If nothing else you have to admire the perseverance of this administration. No matter how bleak the news, the White House continues to put on a happy face and the December 2007 employment report is no exception.
The fact that only 18,000 jobs were created in December 2007 is basically set aside by the White House to remind us that more than 8.3 million jobs have been created since August 2003 and 1.3 million jobs have been created during 2007.
"Since August 2003, more than 8.3 million jobs have been created, with more than 1.3 million jobs created throughout 2007. Our economy has now added jobs for 52 straight months – the longest period of uninterrupted job growth on record."
You’ll note the 8.3 million dates back to August of 2003, not January of 2001 when President Bush took office. Do you think it may have something to do with the fact that jobs were lost during the first 30 months of his presidency? The number is correct for the period indicated, but the period indicated is not an accurate representation of job growth during the Bush presidency.
What the White House also fails to mention in their focus on the economy is the overall decline in job creation in 2007 v. 2006. During calendar year 2006 payroll employment growth averaged 189,000 per month, compared to 111,000 per month during 2007, or a decrease of 936,000.
A decrease in jobs equates to an increase in unemployment with the number of unemployed at 6.8 million in December 2006 rising to 7.7 million in 2007.
The number of discouraged workers has also increased over the year and is now at 1.3 million. Discouraged workers are those that do not bother to look for jobs during the reporting period because they don’t feel jobs are available for them.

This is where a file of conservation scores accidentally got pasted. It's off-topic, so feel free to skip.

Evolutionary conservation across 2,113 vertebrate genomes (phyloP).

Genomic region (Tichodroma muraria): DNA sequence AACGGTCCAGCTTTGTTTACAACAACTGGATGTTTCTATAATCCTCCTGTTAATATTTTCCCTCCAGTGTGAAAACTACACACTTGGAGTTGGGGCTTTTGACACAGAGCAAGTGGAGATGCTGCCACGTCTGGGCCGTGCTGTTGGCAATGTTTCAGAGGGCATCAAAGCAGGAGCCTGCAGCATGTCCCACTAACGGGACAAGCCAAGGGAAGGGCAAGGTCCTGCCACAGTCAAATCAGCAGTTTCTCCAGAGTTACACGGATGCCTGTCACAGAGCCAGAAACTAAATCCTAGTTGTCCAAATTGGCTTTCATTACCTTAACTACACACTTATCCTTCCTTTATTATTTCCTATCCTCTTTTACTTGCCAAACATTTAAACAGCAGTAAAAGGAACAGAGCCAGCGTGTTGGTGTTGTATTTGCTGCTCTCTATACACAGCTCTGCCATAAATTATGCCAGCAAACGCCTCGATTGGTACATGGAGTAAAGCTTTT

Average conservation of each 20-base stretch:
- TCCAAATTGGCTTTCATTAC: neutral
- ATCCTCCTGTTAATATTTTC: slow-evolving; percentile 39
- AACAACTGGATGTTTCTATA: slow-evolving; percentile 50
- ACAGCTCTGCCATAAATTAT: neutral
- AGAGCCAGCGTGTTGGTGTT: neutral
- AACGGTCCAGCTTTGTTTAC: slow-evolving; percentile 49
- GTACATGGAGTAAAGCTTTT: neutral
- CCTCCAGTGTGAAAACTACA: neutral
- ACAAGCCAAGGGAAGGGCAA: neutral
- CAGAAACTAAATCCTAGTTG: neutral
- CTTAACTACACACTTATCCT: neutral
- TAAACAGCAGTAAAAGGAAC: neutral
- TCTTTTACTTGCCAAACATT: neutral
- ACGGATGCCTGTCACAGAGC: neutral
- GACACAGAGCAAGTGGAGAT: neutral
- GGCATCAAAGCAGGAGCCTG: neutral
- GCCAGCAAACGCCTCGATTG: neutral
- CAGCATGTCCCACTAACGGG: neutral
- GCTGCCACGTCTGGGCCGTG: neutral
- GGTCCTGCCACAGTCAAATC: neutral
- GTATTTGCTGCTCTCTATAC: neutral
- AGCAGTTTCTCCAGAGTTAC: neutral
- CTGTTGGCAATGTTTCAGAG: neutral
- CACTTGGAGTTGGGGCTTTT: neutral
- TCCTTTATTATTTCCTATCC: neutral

While the White House is gloating over the 8.3 million jobs created since 2003, Standard and Poor’s economist David Wyss is suggesting the December jobs report brought the chances of recession to 50-50.
"After this report, I’d have to say the chances of recession are about 50-50," said economist David Wyss, of Standard & Poor’s in New York."
One dismal jobs report may have the power to put the DJIA in a tailspin, but alone it should not have the power to increase the chances of a recession to 50-50. What will increase the chances of a recession is continued job losses in the manufacturing sector.
212,000 manufacturing jobs were lost in 2007, with only 30% of the lost jobs attributed to industries that provide home building materials.
The winner for 2007 is the healthcare industry gaining 381,000 jobs. Based on 1.3 million jobs created in 2007, this means one out of every three new jobs added in 2007 was in healthcare.
Unless the U.S. is planning on becoming the healthcare capital of the world, we need to start taking the necessary steps to create more jobs in this country. This administration, faced with the possibility of a recession, is doing what it does best – thinking about a tax cut.
Apparently they haven’t figured out tax cuts to the rich are part of the reason the economy is in the shape it’s in now.